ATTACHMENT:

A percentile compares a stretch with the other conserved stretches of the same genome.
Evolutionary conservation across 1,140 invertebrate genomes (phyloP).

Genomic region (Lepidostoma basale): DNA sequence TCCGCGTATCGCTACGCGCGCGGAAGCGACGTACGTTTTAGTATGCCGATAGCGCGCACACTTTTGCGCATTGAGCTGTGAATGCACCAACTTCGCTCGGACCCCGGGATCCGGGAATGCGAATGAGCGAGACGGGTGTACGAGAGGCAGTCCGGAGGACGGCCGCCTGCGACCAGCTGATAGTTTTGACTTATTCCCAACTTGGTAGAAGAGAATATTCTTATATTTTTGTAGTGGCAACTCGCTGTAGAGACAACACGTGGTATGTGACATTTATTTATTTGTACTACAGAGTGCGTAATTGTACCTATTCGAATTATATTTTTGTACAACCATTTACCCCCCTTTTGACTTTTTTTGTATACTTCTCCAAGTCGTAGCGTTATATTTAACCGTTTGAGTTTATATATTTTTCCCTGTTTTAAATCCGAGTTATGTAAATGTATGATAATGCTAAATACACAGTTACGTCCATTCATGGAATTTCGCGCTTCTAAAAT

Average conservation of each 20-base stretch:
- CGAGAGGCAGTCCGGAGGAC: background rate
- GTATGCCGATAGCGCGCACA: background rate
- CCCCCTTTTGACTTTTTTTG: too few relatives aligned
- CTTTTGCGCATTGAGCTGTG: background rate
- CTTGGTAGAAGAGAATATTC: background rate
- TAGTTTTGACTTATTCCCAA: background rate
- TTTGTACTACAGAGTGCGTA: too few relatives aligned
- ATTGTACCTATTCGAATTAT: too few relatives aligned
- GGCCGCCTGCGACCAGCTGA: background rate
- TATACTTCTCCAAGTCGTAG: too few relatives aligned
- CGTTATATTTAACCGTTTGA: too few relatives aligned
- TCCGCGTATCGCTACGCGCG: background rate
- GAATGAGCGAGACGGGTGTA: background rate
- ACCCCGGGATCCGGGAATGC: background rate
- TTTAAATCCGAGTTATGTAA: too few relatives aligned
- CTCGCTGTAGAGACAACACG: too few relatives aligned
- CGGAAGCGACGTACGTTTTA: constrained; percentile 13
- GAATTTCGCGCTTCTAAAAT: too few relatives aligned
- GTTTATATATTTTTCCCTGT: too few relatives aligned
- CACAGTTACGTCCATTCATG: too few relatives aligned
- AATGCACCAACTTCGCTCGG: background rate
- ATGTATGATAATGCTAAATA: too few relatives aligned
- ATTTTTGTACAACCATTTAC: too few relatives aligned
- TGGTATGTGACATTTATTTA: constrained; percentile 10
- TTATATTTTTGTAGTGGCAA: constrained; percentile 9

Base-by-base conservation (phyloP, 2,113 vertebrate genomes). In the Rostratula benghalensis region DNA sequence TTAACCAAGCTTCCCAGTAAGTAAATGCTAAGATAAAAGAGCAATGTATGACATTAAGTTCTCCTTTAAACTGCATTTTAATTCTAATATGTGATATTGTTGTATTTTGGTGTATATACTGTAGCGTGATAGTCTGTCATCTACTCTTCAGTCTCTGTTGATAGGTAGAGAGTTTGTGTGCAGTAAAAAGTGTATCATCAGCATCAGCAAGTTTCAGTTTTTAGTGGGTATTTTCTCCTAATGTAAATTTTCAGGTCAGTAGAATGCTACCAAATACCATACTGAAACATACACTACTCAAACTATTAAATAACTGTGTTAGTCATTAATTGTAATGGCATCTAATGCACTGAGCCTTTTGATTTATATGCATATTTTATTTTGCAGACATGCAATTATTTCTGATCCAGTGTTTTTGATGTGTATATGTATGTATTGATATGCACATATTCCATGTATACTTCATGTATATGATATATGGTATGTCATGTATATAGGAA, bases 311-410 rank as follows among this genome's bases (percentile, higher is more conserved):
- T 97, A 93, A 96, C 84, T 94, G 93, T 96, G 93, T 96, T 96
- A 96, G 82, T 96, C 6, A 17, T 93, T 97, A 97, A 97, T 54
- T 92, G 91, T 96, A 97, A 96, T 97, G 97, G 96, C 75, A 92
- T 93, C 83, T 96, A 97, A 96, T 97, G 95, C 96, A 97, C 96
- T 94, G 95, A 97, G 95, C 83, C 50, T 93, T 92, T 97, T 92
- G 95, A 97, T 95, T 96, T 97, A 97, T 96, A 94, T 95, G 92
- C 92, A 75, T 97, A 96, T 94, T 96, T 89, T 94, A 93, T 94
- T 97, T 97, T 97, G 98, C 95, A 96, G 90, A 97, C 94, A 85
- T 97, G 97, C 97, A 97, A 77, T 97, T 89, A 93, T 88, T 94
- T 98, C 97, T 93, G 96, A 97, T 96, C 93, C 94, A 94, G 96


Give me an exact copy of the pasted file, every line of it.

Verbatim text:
A percentile compares a stretch with the other conserved stretches of the same genome.
Evolutionary conservation across 1,140 invertebrate genomes (phyloP).

Genomic region (Lepidostoma basale): DNA sequence TCCGCGTATCGCTACGCGCGCGGAAGCGACGTACGTTTTAGTATGCCGATAGCGCGCACACTTTTGCGCATTGAGCTGTGAATGCACCAACTTCGCTCGGACCCCGGGATCCGGGAATGCGAATGAGCGAGACGGGTGTACGAGAGGCAGTCCGGAGGACGGCCGCCTGCGACCAGCTGATAGTTTTGACTTATTCCCAACTTGGTAGAAGAGAATATTCTTATATTTTTGTAGTGGCAACTCGCTGTAGAGACAACACGTGGTATGTGACATTTATTTATTTGTACTACAGAGTGCGTAATTGTACCTATTCGAATTATATTTTTGTACAACCATTTACCCCCCTTTTGACTTTTTTTGTATACTTCTCCAAGTCGTAGCGTTATATTTAACCGTTTGAGTTTATATATTTTTCCCTGTTTTAAATCCGAGTTATGTAAATGTATGATAATGCTAAATACACAGTTACGTCCATTCATGGAATTTCGCGCTTCTAAAAT

Average conservation of each 20-base stretch:
- CGAGAGGCAGTCCGGAGGAC: background rate
- GTATGCCGATAGCGCGCACA: background rate
- CCCCCTTTTGACTTTTTTTG: too few relatives aligned
- CTTTTGCGCATTGAGCTGTG: background rate
- CTTGGTAGAAGAGAATATTC: background rate
- TAGTTTTGACTTATTCCCAA: background rate
- TTTGTACTACAGAGTGCGTA: too few relatives aligned
- ATTGTACCTATTCGAATTAT: too few relatives aligned
- GGCCGCCTGCGACCAGCTGA: background rate
- TATACTTCTCCAAGTCGTAG: too few relatives aligned
- CGTTATATTTAACCGTTTGA: too few relatives aligned
- TCCGCGTATCGCTACGCGCG: background rate
- GAATGAGCGAGACGGGTGTA: background rate
- ACCCCGGGATCCGGGAATGC: background rate
- TTTAAATCCGAGTTATGTAA: too few relatives aligned
- CTCGCTGTAGAGACAACACG: too few relatives aligned
- CGGAAGCGACGTACGTTTTA: constrained; percentile 13
- GAATTTCGCGCTTCTAAAAT: too few relatives aligned
- GTTTATATATTTTTCCCTGT: too few relatives aligned
- CACAGTTACGTCCATTCATG: too few relatives aligned
- AATGCACCAACTTCGCTCGG: background rate
- ATGTATGATAATGCTAAATA: too few relatives aligned
- ATTTTTGTACAACCATTTAC: too few relatives aligned
- TGGTATGTGACATTTATTTA: constrained; percentile 10
- TTATATTTTTGTAGTGGCAA: constrained; percentile 9

Base-by-base conservation (phyloP, 2,113 vertebrate genomes). In the Rostratula benghalensis region DNA sequence TTAACCAAGCTTCCCAGTAAGTAAATGCTAAGATAAAAGAGCAATGTATGACATTAAGTTCTCCTTTAAACTGCATTTTAATTCTAATATGTGATATTGTTGTATTTTGGTGTATATACTGTAGCGTGATAGTCTGTCATCTACTCTTCAGTCTCTGTTGATAGGTAGAGAGTTTGTGTGCAGTAAAAAGTGTATCATCAGCATCAGCAAGTTTCAGTTTTTAGTGGGTATTTTCTCCTAATGTAAATTTTCAGGTCAGTAGAATGCTACCAAATACCATACTGAAACATACACTACTCAAACTATTAAATAACTGTGTTAGTCATTAATTGTAATGGCATCTAATGCACTGAGCCTTTTGATTTATATGCATATTTTATTTTGCAGACATGCAATTATTTCTGATCCAGTGTTTTTGATGTGTATATGTATGTATTGATATGCACATATTCCATGTATACTTCATGTATATGATATATGGTATGTCATGTATATAGGAA, bases 311-410 rank as follows among this genome's bases (percentile, higher is more conserved):
- T 97, A 93, A 96, C 84, T 94, G 93, T 96, G 93, T 96, T 96
- A 96, G 82, T 96, C 6, A 17, T 93, T 97, A 97, A 97, T 54
- T 92, G 91, T 96, A 97, A 96, T 97, G 97, G 96, C 75, A 92
- T 93, C 83, T 96, A 97, A 96, T 97, G 95, C 96, A 97, C 96
- T 94, G 95, A 97, G 95, C 83, C 50, T 93, T 92, T 97, T 92
- G 95, A 97, T 95, T 96, T 97, A 97, T 96, A 94, T 95, G 92
- C 92, A 75, T 97, A 96, T 94, T 96, T 89, T 94, A 93, T 94
- T 97, T 97, T 97, G 98, C 95, A 96, G 90, A 97, C 94, A 85
- T 97, G 97, C 97, A 97, A 77, T 97, T 89, A 93, T 88, T 94
- T 98, C 97, T 93, G 96, A 97, T 96, C 93, C 94, A 94, G 96